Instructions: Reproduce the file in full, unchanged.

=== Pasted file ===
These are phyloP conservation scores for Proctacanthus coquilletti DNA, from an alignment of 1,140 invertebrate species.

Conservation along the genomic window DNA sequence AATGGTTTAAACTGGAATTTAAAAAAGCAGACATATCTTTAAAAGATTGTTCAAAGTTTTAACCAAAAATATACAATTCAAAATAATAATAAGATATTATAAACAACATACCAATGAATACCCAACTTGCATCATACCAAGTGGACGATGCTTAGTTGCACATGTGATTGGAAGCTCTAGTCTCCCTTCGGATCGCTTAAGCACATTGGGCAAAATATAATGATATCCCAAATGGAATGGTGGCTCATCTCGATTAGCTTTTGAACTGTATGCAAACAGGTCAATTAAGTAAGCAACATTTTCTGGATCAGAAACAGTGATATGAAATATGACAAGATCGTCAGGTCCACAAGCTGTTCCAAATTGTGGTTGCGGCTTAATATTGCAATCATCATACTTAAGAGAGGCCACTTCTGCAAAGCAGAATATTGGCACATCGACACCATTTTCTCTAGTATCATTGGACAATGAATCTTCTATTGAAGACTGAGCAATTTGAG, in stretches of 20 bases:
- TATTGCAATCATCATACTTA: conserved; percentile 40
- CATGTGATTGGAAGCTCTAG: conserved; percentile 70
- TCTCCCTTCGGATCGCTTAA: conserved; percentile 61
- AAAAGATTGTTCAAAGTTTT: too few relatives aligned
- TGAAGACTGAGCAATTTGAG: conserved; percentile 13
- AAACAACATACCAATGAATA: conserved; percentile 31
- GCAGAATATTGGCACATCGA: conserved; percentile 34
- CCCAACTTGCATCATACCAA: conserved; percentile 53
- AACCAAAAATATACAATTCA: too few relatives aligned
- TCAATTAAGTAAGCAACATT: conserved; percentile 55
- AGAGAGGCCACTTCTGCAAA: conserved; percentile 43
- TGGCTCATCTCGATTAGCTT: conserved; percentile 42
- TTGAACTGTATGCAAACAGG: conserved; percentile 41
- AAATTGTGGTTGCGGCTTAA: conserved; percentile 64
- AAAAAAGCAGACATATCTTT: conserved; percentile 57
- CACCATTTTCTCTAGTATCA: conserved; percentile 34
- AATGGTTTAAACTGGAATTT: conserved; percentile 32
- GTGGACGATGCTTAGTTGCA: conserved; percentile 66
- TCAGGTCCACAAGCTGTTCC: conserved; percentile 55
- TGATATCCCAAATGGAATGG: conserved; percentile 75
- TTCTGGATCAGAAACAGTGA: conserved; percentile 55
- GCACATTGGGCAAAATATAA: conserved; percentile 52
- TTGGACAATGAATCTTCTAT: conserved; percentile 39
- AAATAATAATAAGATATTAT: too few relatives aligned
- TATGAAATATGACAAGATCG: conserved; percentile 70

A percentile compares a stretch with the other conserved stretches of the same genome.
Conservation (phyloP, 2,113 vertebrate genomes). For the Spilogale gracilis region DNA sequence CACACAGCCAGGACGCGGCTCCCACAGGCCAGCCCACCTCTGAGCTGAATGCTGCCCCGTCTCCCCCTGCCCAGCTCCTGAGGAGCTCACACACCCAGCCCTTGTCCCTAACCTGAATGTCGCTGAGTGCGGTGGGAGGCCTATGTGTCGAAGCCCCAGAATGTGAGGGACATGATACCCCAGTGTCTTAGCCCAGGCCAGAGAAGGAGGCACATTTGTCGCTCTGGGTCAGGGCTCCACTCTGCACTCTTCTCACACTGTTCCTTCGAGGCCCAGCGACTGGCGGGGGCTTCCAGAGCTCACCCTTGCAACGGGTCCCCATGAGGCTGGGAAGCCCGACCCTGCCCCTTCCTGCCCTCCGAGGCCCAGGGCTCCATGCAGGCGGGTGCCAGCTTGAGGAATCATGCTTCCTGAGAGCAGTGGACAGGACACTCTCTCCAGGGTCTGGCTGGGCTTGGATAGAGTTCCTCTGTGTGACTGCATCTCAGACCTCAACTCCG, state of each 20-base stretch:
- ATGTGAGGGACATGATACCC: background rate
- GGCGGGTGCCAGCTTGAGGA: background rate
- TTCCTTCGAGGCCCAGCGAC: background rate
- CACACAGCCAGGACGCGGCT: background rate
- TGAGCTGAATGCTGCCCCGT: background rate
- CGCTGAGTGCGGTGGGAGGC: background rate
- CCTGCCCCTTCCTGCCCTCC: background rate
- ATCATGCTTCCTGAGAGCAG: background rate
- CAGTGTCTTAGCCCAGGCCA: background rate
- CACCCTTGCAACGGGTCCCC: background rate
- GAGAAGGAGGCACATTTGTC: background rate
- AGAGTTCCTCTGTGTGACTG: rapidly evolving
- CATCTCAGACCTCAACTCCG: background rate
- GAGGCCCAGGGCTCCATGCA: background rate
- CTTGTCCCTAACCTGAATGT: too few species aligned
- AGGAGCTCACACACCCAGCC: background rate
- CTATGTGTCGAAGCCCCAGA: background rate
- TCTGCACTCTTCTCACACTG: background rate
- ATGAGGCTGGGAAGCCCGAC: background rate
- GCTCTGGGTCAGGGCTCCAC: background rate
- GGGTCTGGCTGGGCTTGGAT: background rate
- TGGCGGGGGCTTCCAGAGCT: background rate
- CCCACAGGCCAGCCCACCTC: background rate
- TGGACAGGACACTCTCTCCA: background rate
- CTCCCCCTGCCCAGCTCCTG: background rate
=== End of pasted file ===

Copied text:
These are phyloP conservation scores for Proctacanthus coquilletti DNA, from an alignment of 1,140 invertebrate species.

Conservation along the genomic window DNA sequence AATGGTTTAAACTGGAATTTAAAAAAGCAGACATATCTTTAAAAGATTGTTCAAAGTTTTAACCAAAAATATACAATTCAAAATAATAATAAGATATTATAAACAACATACCAATGAATACCCAACTTGCATCATACCAAGTGGACGATGCTTAGTTGCACATGTGATTGGAAGCTCTAGTCTCCCTTCGGATCGCTTAAGCACATTGGGCAAAATATAATGATATCCCAAATGGAATGGTGGCTCATCTCGATTAGCTTTTGAACTGTATGCAAACAGGTCAATTAAGTAAGCAACATTTTCTGGATCAGAAACAGTGATATGAAATATGACAAGATCGTCAGGTCCACAAGCTGTTCCAAATTGTGGTTGCGGCTTAATATTGCAATCATCATACTTAAGAGAGGCCACTTCTGCAAAGCAGAATATTGGCACATCGACACCATTTTCTCTAGTATCATTGGACAATGAATCTTCTATTGAAGACTGAGCAATTTGAG, in stretches of 20 bases:
- TATTGCAATCATCATACTTA: conserved; percentile 40
- CATGTGATTGGAAGCTCTAG: conserved; percentile 70
- TCTCCCTTCGGATCGCTTAA: conserved; percentile 61
- AAAAGATTGTTCAAAGTTTT: too few relatives aligned
- TGAAGACTGAGCAATTTGAG: conserved; percentile 13
- AAACAACATACCAATGAATA: conserved; percentile 31
- GCAGAATATTGGCACATCGA: conserved; percentile 34
- CCCAACTTGCATCATACCAA: conserved; percentile 53
- AACCAAAAATATACAATTCA: too few relatives aligned
- TCAATTAAGTAAGCAACATT: conserved; percentile 55
- AGAGAGGCCACTTCTGCAAA: conserved; percentile 43
- TGGCTCATCTCGATTAGCTT: conserved; percentile 42
- TTGAACTGTATGCAAACAGG: conserved; percentile 41
- AAATTGTGGTTGCGGCTTAA: conserved; percentile 64
- AAAAAAGCAGACATATCTTT: conserved; percentile 57
- CACCATTTTCTCTAGTATCA: conserved; percentile 34
- AATGGTTTAAACTGGAATTT: conserved; percentile 32
- GTGGACGATGCTTAGTTGCA: conserved; percentile 66
- TCAGGTCCACAAGCTGTTCC: conserved; percentile 55
- TGATATCCCAAATGGAATGG: conserved; percentile 75
- TTCTGGATCAGAAACAGTGA: conserved; percentile 55
- GCACATTGGGCAAAATATAA: conserved; percentile 52
- TTGGACAATGAATCTTCTAT: conserved; percentile 39
- AAATAATAATAAGATATTAT: too few relatives aligned
- TATGAAATATGACAAGATCG: conserved; percentile 70

A percentile compares a stretch with the other conserved stretches of the same genome.
Conservation (phyloP, 2,113 vertebrate genomes). For the Spilogale gracilis region DNA sequence CACACAGCCAGGACGCGGCTCCCACAGGCCAGCCCACCTCTGAGCTGAATGCTGCCCCGTCTCCCCCTGCCCAGCTCCTGAGGAGCTCACACACCCAGCCCTTGTCCCTAACCTGAATGTCGCTGAGTGCGGTGGGAGGCCTATGTGTCGAAGCCCCAGAATGTGAGGGACATGATACCCCAGTGTCTTAGCCCAGGCCAGAGAAGGAGGCACATTTGTCGCTCTGGGTCAGGGCTCCACTCTGCACTCTTCTCACACTGTTCCTTCGAGGCCCAGCGACTGGCGGGGGCTTCCAGAGCTCACCCTTGCAACGGGTCCCCATGAGGCTGGGAAGCCCGACCCTGCCCCTTCCTGCCCTCCGAGGCCCAGGGCTCCATGCAGGCGGGTGCCAGCTTGAGGAATCATGCTTCCTGAGAGCAGTGGACAGGACACTCTCTCCAGGGTCTGGCTGGGCTTGGATAGAGTTCCTCTGTGTGACTGCATCTCAGACCTCAACTCCG, state of each 20-base stretch:
- ATGTGAGGGACATGATACCC: background rate
- GGCGGGTGCCAGCTTGAGGA: background rate
- TTCCTTCGAGGCCCAGCGAC: background rate
- CACACAGCCAGGACGCGGCT: background rate
- TGAGCTGAATGCTGCCCCGT: background rate
- CGCTGAGTGCGGTGGGAGGC: background rate
- CCTGCCCCTTCCTGCCCTCC: background rate
- ATCATGCTTCCTGAGAGCAG: background rate
- CAGTGTCTTAGCCCAGGCCA: background rate
- CACCCTTGCAACGGGTCCCC: background rate
- GAGAAGGAGGCACATTTGTC: background rate
- AGAGTTCCTCTGTGTGACTG: rapidly evolving
- CATCTCAGACCTCAACTCCG: background rate
- GAGGCCCAGGGCTCCATGCA: background rate
- CTTGTCCCTAACCTGAATGT: too few species aligned
- AGGAGCTCACACACCCAGCC: background rate
- CTATGTGTCGAAGCCCCAGA: background rate
- TCTGCACTCTTCTCACACTG: background rate
- ATGAGGCTGGGAAGCCCGAC: background rate
- GCTCTGGGTCAGGGCTCCAC: background rate
- GGGTCTGGCTGGGCTTGGAT: background rate
- TGGCGGGGGCTTCCAGAGCT: background rate
- CCCACAGGCCAGCCCACCTC: background rate
- TGGACAGGACACTCTCTCCA: background rate
- CTCCCCCTGCCCAGCTCCTG: background rate